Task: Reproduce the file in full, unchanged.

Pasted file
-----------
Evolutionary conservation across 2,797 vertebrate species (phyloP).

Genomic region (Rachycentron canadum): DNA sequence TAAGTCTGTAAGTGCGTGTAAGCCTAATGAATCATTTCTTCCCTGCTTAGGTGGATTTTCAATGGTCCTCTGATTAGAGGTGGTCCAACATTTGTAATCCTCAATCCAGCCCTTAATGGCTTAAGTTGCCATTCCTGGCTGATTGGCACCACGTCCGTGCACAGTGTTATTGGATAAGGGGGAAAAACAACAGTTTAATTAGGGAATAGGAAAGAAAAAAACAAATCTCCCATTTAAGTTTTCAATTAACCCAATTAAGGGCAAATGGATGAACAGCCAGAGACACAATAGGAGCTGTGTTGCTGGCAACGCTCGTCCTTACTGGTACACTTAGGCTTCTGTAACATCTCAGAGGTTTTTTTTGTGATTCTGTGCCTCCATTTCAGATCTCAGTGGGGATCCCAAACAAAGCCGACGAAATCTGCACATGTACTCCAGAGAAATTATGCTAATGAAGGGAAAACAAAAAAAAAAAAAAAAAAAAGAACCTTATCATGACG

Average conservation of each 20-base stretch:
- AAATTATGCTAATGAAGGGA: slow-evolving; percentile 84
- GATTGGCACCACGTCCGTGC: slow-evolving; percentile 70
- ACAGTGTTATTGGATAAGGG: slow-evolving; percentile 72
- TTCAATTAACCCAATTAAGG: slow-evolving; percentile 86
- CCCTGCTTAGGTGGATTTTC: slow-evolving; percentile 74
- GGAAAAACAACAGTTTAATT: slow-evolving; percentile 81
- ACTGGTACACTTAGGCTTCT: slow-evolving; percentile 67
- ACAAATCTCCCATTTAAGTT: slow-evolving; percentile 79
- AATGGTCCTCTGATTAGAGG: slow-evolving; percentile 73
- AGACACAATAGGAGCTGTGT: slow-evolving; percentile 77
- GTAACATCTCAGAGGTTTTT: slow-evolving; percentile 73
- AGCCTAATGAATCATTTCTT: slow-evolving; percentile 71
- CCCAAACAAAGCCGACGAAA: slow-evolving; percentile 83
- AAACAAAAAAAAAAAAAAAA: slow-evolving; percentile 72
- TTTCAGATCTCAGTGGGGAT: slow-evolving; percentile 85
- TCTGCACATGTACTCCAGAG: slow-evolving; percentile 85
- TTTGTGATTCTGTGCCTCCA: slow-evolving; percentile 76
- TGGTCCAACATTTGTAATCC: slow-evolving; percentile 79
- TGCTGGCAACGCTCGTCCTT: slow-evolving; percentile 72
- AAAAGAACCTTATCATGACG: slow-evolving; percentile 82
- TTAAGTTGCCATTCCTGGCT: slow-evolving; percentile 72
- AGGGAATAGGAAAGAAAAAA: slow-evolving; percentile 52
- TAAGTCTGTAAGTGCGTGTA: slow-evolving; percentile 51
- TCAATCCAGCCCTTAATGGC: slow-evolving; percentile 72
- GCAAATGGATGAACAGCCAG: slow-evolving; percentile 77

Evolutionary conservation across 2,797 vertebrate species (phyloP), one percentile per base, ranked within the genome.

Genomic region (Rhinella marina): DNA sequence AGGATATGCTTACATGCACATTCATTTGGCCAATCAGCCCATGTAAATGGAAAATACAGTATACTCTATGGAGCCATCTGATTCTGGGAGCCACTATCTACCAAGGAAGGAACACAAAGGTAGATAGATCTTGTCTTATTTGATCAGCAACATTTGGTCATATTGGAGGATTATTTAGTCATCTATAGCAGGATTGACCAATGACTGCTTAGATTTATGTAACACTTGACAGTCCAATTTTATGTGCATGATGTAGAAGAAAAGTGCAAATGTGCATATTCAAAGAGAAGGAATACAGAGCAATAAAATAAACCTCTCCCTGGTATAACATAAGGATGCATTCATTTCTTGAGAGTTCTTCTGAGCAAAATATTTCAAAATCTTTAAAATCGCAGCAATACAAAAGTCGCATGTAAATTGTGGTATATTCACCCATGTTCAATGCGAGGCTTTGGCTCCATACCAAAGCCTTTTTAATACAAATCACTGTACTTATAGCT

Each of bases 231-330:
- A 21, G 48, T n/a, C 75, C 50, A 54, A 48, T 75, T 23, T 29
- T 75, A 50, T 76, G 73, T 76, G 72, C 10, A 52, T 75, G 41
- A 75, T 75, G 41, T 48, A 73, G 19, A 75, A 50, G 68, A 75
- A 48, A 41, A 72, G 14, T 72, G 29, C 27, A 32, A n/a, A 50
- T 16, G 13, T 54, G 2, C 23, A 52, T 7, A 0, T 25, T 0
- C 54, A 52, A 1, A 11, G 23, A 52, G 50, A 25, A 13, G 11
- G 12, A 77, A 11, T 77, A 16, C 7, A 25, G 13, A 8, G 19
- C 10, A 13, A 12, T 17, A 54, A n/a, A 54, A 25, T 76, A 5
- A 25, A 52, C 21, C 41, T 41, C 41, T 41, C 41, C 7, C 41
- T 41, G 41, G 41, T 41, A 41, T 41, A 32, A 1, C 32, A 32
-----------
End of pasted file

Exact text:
Evolutionary conservation across 2,797 vertebrate species (phyloP).

Genomic region (Rachycentron canadum): DNA sequence TAAGTCTGTAAGTGCGTGTAAGCCTAATGAATCATTTCTTCCCTGCTTAGGTGGATTTTCAATGGTCCTCTGATTAGAGGTGGTCCAACATTTGTAATCCTCAATCCAGCCCTTAATGGCTTAAGTTGCCATTCCTGGCTGATTGGCACCACGTCCGTGCACAGTGTTATTGGATAAGGGGGAAAAACAACAGTTTAATTAGGGAATAGGAAAGAAAAAAACAAATCTCCCATTTAAGTTTTCAATTAACCCAATTAAGGGCAAATGGATGAACAGCCAGAGACACAATAGGAGCTGTGTTGCTGGCAACGCTCGTCCTTACTGGTACACTTAGGCTTCTGTAACATCTCAGAGGTTTTTTTTGTGATTCTGTGCCTCCATTTCAGATCTCAGTGGGGATCCCAAACAAAGCCGACGAAATCTGCACATGTACTCCAGAGAAATTATGCTAATGAAGGGAAAACAAAAAAAAAAAAAAAAAAAAGAACCTTATCATGACG

Average conservation of each 20-base stretch:
- AAATTATGCTAATGAAGGGA: slow-evolving; percentile 84
- GATTGGCACCACGTCCGTGC: slow-evolving; percentile 70
- ACAGTGTTATTGGATAAGGG: slow-evolving; percentile 72
- TTCAATTAACCCAATTAAGG: slow-evolving; percentile 86
- CCCTGCTTAGGTGGATTTTC: slow-evolving; percentile 74
- GGAAAAACAACAGTTTAATT: slow-evolving; percentile 81
- ACTGGTACACTTAGGCTTCT: slow-evolving; percentile 67
- ACAAATCTCCCATTTAAGTT: slow-evolving; percentile 79
- AATGGTCCTCTGATTAGAGG: slow-evolving; percentile 73
- AGACACAATAGGAGCTGTGT: slow-evolving; percentile 77
- GTAACATCTCAGAGGTTTTT: slow-evolving; percentile 73
- AGCCTAATGAATCATTTCTT: slow-evolving; percentile 71
- CCCAAACAAAGCCGACGAAA: slow-evolving; percentile 83
- AAACAAAAAAAAAAAAAAAA: slow-evolving; percentile 72
- TTTCAGATCTCAGTGGGGAT: slow-evolving; percentile 85
- TCTGCACATGTACTCCAGAG: slow-evolving; percentile 85
- TTTGTGATTCTGTGCCTCCA: slow-evolving; percentile 76
- TGGTCCAACATTTGTAATCC: slow-evolving; percentile 79
- TGCTGGCAACGCTCGTCCTT: slow-evolving; percentile 72
- AAAAGAACCTTATCATGACG: slow-evolving; percentile 82
- TTAAGTTGCCATTCCTGGCT: slow-evolving; percentile 72
- AGGGAATAGGAAAGAAAAAA: slow-evolving; percentile 52
- TAAGTCTGTAAGTGCGTGTA: slow-evolving; percentile 51
- TCAATCCAGCCCTTAATGGC: slow-evolving; percentile 72
- GCAAATGGATGAACAGCCAG: slow-evolving; percentile 77

Evolutionary conservation across 2,797 vertebrate species (phyloP), one percentile per base, ranked within the genome.

Genomic region (Rhinella marina): DNA sequence AGGATATGCTTACATGCACATTCATTTGGCCAATCAGCCCATGTAAATGGAAAATACAGTATACTCTATGGAGCCATCTGATTCTGGGAGCCACTATCTACCAAGGAAGGAACACAAAGGTAGATAGATCTTGTCTTATTTGATCAGCAACATTTGGTCATATTGGAGGATTATTTAGTCATCTATAGCAGGATTGACCAATGACTGCTTAGATTTATGTAACACTTGACAGTCCAATTTTATGTGCATGATGTAGAAGAAAAGTGCAAATGTGCATATTCAAAGAGAAGGAATACAGAGCAATAAAATAAACCTCTCCCTGGTATAACATAAGGATGCATTCATTTCTTGAGAGTTCTTCTGAGCAAAATATTTCAAAATCTTTAAAATCGCAGCAATACAAAAGTCGCATGTAAATTGTGGTATATTCACCCATGTTCAATGCGAGGCTTTGGCTCCATACCAAAGCCTTTTTAATACAAATCACTGTACTTATAGCT

Each of bases 231-330:
- A 21, G 48, T n/a, C 75, C 50, A 54, A 48, T 75, T 23, T 29
- T 75, A 50, T 76, G 73, T 76, G 72, C 10, A 52, T 75, G 41
- A 75, T 75, G 41, T 48, A 73, G 19, A 75, A 50, G 68, A 75
- A 48, A 41, A 72, G 14, T 72, G 29, C 27, A 32, A n/a, A 50
- T 16, G 13, T 54, G 2, C 23, A 52, T 7, A 0, T 25, T 0
- C 54, A 52, A 1, A 11, G 23, A 52, G 50, A 25, A 13, G 11
- G 12, A 77, A 11, T 77, A 16, C 7, A 25, G 13, A 8, G 19
- C 10, A 13, A 12, T 17, A 54, A n/a, A 54, A 25, T 76, A 5
- A 25, A 52, C 21, C 41, T 41, C 41, T 41, C 41, C 7, C 41
- T 41, G 41, G 41, T 41, A 41, T 41, A 32, A 1, C 32, A 32